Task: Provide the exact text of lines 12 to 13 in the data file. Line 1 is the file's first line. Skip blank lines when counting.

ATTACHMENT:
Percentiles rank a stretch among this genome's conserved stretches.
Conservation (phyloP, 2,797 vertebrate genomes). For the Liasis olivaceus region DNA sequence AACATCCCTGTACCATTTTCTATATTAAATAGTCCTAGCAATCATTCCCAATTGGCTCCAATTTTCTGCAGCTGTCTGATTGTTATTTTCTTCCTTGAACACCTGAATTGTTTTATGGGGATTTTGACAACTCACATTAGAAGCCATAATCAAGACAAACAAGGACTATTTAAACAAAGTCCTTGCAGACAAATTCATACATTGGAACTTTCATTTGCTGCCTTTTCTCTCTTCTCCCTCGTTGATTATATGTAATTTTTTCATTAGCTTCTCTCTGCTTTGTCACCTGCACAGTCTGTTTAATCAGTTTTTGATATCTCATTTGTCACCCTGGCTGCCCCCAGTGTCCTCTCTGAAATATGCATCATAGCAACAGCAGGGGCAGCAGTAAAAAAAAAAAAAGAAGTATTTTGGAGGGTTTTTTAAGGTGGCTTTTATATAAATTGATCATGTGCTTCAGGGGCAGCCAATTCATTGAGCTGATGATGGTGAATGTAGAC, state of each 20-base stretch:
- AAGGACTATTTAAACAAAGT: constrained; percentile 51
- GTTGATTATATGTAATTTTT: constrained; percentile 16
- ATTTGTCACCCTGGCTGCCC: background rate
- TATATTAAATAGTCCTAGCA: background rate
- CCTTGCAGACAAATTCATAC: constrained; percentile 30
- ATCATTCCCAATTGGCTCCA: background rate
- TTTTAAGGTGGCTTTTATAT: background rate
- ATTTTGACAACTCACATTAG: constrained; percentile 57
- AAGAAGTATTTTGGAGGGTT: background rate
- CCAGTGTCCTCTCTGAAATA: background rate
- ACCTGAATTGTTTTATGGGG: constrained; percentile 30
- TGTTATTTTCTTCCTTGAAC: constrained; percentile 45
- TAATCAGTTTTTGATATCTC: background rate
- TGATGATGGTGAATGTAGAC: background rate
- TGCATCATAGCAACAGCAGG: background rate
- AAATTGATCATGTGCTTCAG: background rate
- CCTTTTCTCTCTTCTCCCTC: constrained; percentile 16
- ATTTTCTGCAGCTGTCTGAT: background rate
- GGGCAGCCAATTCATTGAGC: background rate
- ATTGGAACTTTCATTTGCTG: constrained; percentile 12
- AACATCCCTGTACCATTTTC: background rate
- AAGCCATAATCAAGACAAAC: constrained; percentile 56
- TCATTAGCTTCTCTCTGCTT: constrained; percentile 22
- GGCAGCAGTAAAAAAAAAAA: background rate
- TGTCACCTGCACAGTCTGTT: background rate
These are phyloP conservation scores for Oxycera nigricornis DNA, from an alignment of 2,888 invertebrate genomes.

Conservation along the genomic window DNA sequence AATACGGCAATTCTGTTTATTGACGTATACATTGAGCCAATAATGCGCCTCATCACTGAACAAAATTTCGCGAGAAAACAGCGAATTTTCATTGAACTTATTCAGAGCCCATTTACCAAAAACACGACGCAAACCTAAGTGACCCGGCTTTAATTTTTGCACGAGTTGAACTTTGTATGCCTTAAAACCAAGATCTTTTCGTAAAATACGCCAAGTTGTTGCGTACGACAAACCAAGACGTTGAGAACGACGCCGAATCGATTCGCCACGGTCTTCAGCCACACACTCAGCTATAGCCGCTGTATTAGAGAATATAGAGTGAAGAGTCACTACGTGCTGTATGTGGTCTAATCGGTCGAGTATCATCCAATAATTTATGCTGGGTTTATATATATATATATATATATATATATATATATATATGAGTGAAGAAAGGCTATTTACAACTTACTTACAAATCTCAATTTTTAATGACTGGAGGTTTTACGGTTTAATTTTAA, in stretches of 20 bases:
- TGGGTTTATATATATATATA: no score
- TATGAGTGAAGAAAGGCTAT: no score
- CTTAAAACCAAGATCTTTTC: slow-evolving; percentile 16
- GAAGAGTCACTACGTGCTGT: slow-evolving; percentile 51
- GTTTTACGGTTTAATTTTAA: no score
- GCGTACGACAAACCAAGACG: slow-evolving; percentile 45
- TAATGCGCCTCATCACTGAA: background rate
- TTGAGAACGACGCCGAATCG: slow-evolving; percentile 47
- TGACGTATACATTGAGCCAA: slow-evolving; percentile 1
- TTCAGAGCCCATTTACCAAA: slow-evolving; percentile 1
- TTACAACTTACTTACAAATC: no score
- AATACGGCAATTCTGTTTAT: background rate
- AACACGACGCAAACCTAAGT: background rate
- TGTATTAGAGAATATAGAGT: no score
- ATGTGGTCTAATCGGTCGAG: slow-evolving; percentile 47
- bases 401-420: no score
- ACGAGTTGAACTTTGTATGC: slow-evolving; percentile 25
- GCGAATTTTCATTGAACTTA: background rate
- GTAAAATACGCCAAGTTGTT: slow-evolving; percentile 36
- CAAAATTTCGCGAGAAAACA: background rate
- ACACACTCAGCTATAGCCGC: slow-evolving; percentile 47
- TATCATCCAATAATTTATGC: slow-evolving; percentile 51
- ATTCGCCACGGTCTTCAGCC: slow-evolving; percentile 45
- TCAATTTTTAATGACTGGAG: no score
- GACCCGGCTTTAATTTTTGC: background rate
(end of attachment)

- CCAGTGTCCTCTCTGAAATA: background rate
- ACCTGAATTGTTTTATGGGG: constrained; percentile 30